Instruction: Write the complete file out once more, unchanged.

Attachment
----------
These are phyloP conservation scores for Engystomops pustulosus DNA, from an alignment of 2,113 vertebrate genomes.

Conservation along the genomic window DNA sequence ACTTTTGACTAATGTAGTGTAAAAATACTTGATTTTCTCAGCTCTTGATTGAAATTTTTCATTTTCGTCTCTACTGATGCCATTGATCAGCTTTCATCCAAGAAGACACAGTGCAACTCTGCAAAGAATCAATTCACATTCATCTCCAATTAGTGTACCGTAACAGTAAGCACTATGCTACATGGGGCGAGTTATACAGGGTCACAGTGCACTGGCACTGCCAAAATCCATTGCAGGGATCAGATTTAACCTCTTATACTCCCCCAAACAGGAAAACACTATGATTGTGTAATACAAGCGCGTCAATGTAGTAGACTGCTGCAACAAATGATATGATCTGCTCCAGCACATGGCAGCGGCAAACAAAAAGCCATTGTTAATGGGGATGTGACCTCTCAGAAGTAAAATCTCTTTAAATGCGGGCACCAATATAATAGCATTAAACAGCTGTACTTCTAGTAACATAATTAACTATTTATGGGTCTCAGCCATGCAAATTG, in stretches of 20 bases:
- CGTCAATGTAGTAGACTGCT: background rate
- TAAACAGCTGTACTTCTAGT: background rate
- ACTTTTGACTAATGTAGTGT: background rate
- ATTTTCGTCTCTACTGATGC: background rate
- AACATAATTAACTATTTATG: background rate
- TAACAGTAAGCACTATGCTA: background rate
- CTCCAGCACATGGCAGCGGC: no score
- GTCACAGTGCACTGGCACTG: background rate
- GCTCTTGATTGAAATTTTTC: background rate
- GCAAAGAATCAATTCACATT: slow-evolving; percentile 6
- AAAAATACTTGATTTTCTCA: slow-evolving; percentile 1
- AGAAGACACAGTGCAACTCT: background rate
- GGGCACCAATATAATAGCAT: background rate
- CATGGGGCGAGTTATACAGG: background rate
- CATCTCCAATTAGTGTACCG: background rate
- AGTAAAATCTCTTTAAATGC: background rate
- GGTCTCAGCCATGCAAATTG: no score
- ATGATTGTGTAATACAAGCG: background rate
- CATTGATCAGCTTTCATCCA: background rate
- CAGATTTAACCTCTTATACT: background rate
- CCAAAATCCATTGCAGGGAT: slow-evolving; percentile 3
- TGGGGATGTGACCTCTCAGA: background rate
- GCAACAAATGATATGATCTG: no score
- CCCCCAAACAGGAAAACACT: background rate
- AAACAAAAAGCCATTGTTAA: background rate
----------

These are phyloP conservation scores for Engystomops pustulosus DNA, from an alignment of 2,113 vertebrate genomes.

Conservation along the genomic window DNA sequence ACTTTTGACTAATGTAGTGTAAAAATACTTGATTTTCTCAGCTCTTGATTGAAATTTTTCATTTTCGTCTCTACTGATGCCATTGATCAGCTTTCATCCAAGAAGACACAGTGCAACTCTGCAAAGAATCAATTCACATTCATCTCCAATTAGTGTACCGTAACAGTAAGCACTATGCTACATGGGGCGAGTTATACAGGGTCACAGTGCACTGGCACTGCCAAAATCCATTGCAGGGATCAGATTTAACCTCTTATACTCCCCCAAACAGGAAAACACTATGATTGTGTAATACAAGCGCGTCAATGTAGTAGACTGCTGCAACAAATGATATGATCTGCTCCAGCACATGGCAGCGGCAAACAAAAAGCCATTGTTAATGGGGATGTGACCTCTCAGAAGTAAAATCTCTTTAAATGCGGGCACCAATATAATAGCATTAAACAGCTGTACTTCTAGTAACATAATTAACTATTTATGGGTCTCAGCCATGCAAATTG, in stretches of 20 bases:
- CGTCAATGTAGTAGACTGCT: background rate
- TAAACAGCTGTACTTCTAGT: background rate
- ACTTTTGACTAATGTAGTGT: background rate
- ATTTTCGTCTCTACTGATGC: background rate
- AACATAATTAACTATTTATG: background rate
- TAACAGTAAGCACTATGCTA: background rate
- CTCCAGCACATGGCAGCGGC: no score
- GTCACAGTGCACTGGCACTG: background rate
- GCTCTTGATTGAAATTTTTC: background rate
- GCAAAGAATCAATTCACATT: slow-evolving; percentile 6
- AAAAATACTTGATTTTCTCA: slow-evolving; percentile 1
- AGAAGACACAGTGCAACTCT: background rate
- GGGCACCAATATAATAGCAT: background rate
- CATGGGGCGAGTTATACAGG: background rate
- CATCTCCAATTAGTGTACCG: background rate
- AGTAAAATCTCTTTAAATGC: background rate
- GGTCTCAGCCATGCAAATTG: no score
- ATGATTGTGTAATACAAGCG: background rate
- CATTGATCAGCTTTCATCCA: background rate
- CAGATTTAACCTCTTATACT: background rate
- CCAAAATCCATTGCAGGGAT: slow-evolving; percentile 3
- TGGGGATGTGACCTCTCAGA: background rate
- GCAACAAATGATATGATCTG: no score
- CCCCCAAACAGGAAAACACT: background rate
- AAACAAAAAGCCATTGTTAA: background rate